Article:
When asked about Congress’ approach to addressing ESEA, House Education and the Workforce Committee Chairman John Kline (R-Minn.) has repeatedly noted that he’d like to get up to three smaller bills done over the summer before tackling bigger issues.
But this congressional proclivity to punt on big issues is matched only by the Department of Education, which announced recently that that Secretary Arne DuncanArne DuncanProposed Department of Education rule runs counter to ESSA's restrictions In search of the surest Common Core exit route The opt-out movement and the coddling epidemic MORE would use his waiver authority to relieve some states of ESEA’s Adequate Yearly Progress (AYP) mandate, if they are willing to accept more of the Department of Education’s conditions.
This is a dangerous course.
First, it relieves Congress of the pressure needed to address and fix ESEA and chart a comprehensive course for our nation’s schools. If no waivers are granted and every school district doesn’t reach proficiency by 2014 as required by the No Child Left Behind law (NCLB), it’s likely that most Congressional representatives will have a failing school in their district – something that wouldn't sit well with their constituents.
Second, it allows the Executive Branch to arbitrarily bypass Congress and place new conditions on fulfilling NCLB. The waiver authority was not written into law to create a window for the Executive Branch to insert new accountability burdens. It was added to relieve states of existing ineffective or burdensome mandates that impeded a state from achieving high quality outcomes. When using the waiver authority, the Secretary must show how “the waiving of these requirements will increase the quality of student instruction and improve student academic achievement” and not how new conditions will achieve the goal.
Based on the Department’s approach, we could see a new cycle of conditions imposed on states every election cycle. This is far too frequent for the stability in both policy and practice that states and localities need for accountability measures to be effective.
If the waiver is used, it should be applied to all states because the Department believes that the existing policy is ineffective. If the Department by admission of granting the waiver believes that the policy it is waiving is ineffective, then it would be bad public policy and immoral for that same Department to leave students in any state subject to that ineffective policy only because the state leaders have yet to kiss the ring.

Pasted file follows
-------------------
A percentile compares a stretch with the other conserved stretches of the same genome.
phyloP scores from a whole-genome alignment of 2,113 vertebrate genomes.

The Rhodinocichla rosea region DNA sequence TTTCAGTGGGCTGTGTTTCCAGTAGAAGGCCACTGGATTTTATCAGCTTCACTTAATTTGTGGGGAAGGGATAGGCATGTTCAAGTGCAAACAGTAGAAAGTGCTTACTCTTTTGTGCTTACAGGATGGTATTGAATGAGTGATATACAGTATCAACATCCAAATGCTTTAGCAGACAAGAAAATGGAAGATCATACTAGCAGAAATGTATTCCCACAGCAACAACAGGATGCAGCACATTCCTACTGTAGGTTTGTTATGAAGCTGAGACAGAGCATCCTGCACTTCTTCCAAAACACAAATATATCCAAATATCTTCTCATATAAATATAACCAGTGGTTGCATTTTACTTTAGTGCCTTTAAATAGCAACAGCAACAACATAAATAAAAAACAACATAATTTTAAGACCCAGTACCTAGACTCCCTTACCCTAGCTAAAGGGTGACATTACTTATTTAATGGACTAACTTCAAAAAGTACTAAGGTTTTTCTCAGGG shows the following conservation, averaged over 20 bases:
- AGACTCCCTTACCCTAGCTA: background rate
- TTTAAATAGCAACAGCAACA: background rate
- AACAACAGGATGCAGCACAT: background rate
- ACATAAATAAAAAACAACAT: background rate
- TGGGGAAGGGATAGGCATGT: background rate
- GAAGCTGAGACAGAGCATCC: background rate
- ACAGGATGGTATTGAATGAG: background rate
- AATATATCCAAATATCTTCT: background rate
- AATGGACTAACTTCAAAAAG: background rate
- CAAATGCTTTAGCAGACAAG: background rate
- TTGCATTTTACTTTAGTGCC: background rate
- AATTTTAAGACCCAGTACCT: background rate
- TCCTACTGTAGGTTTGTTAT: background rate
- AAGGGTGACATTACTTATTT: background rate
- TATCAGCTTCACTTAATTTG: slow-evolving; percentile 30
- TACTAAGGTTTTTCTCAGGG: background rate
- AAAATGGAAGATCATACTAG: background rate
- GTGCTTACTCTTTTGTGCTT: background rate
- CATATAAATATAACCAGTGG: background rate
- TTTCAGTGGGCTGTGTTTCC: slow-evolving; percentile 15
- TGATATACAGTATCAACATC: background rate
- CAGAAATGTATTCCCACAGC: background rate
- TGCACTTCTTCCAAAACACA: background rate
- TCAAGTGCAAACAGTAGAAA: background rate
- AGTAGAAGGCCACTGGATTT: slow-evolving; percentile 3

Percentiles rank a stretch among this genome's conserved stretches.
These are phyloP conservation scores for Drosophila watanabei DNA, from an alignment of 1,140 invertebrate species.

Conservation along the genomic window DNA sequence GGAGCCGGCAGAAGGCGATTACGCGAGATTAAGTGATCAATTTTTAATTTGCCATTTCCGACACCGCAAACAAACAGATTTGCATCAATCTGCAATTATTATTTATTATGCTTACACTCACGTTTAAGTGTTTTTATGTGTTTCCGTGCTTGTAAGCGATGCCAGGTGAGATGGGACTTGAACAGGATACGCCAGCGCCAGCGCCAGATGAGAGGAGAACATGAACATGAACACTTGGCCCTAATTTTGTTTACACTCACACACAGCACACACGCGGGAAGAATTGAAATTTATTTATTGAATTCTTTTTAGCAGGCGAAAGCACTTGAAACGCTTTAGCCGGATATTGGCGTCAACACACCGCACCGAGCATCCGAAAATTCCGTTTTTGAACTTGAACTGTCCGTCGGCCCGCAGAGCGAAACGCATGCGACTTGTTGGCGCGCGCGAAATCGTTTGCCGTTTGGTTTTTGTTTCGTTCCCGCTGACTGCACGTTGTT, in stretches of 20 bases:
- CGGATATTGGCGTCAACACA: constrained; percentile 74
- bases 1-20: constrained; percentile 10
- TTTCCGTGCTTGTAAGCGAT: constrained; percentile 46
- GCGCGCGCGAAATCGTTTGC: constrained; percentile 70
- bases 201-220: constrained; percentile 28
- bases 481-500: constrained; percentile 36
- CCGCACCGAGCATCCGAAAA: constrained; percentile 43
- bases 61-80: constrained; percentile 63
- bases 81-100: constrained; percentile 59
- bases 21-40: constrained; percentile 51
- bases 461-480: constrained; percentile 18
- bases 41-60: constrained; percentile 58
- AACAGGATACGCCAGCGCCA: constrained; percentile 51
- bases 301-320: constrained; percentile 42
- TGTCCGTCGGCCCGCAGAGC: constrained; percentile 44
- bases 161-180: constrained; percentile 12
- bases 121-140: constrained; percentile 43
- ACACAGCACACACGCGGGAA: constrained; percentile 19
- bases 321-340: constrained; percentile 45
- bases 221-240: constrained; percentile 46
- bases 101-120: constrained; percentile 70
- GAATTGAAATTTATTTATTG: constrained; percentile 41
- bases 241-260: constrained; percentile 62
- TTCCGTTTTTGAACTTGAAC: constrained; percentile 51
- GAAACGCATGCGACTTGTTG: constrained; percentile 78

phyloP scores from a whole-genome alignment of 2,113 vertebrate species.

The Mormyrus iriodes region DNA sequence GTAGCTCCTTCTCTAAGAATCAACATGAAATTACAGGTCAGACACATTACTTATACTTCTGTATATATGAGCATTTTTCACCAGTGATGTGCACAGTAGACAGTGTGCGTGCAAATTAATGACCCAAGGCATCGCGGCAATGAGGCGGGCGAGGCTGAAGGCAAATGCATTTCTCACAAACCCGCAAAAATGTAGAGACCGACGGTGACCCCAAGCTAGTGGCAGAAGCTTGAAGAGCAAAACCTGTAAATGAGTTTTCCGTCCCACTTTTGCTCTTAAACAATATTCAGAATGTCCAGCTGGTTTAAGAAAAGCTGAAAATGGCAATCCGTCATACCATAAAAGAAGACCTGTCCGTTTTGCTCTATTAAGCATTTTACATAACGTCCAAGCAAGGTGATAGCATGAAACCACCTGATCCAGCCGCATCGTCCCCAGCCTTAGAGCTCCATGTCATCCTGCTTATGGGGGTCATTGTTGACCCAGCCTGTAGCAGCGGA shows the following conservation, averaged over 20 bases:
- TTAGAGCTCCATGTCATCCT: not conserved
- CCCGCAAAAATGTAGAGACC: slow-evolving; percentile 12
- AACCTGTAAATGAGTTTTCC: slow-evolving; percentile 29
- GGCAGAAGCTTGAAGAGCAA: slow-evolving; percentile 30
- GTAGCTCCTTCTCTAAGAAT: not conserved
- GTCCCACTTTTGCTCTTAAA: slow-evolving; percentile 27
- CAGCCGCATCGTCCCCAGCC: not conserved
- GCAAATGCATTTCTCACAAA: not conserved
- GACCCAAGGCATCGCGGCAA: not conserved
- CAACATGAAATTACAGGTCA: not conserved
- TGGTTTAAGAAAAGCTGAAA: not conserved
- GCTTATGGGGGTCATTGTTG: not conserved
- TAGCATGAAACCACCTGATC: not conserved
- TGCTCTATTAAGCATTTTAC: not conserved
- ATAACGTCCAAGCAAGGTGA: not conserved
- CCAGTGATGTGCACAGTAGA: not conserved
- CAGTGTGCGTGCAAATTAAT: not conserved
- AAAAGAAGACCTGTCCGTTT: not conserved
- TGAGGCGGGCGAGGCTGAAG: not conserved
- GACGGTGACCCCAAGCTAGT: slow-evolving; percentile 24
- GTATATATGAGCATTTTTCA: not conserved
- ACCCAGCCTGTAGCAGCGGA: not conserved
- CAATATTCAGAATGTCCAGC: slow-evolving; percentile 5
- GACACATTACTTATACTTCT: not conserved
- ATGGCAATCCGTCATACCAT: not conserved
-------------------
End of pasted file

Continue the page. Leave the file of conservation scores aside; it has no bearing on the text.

Finally, and more emblematic of federal officials’ small solutions for big problems, the waiver doesn’t fix our national education policy. It is another kick down the road, leaving states, parents, teachers and students to find their own path to providing all children an opportunity to learn.
Our peers with AAA ratings will tell us that the U.S. democracy and economy will not grow with approaches that celebrate structural changes over substantives changes. We must honestly assess what is keeping us flat.
A nation’s education system provides the long-term fuel for economic growth. AAA nations understand this and have focused on comprehensive approaches to address issues of equity and excellence through the system that touches the futures of just about every one of their citizens: the public education system.
So here’s what needs to be done here:
Institute a more equitable federal tax system by following billionaire Warren Buffet’s advice and raising taxes on him and those like him.
Reauthorize NCLB to articulate a comprehensive federal 2020 plan to provide all students a fair and substantive opportunity to learn.
As a part of a three-prong fiscal accountability plan, a) evaluate how states are distributing existing resources to ensure smart and educationally sound spending, b) ensure the equitable distribution of existing resources, and c) target a substantive percentage of new tax revenues specifically toward investments in our education and job-creation infrastructure.
If we ever get beyond our arrogance of power, we will see the downgrade of our credit rating for what it really is: not just an economic indicator, but a signal of our country’s declining capacity to solve the big issues that will affect generations to come.
John H. Jackson is the President and CEO of the Schott Foundation for Public Education a former Senior Policy Advisor in the Office for Civil Rights at the U.S. Department of Education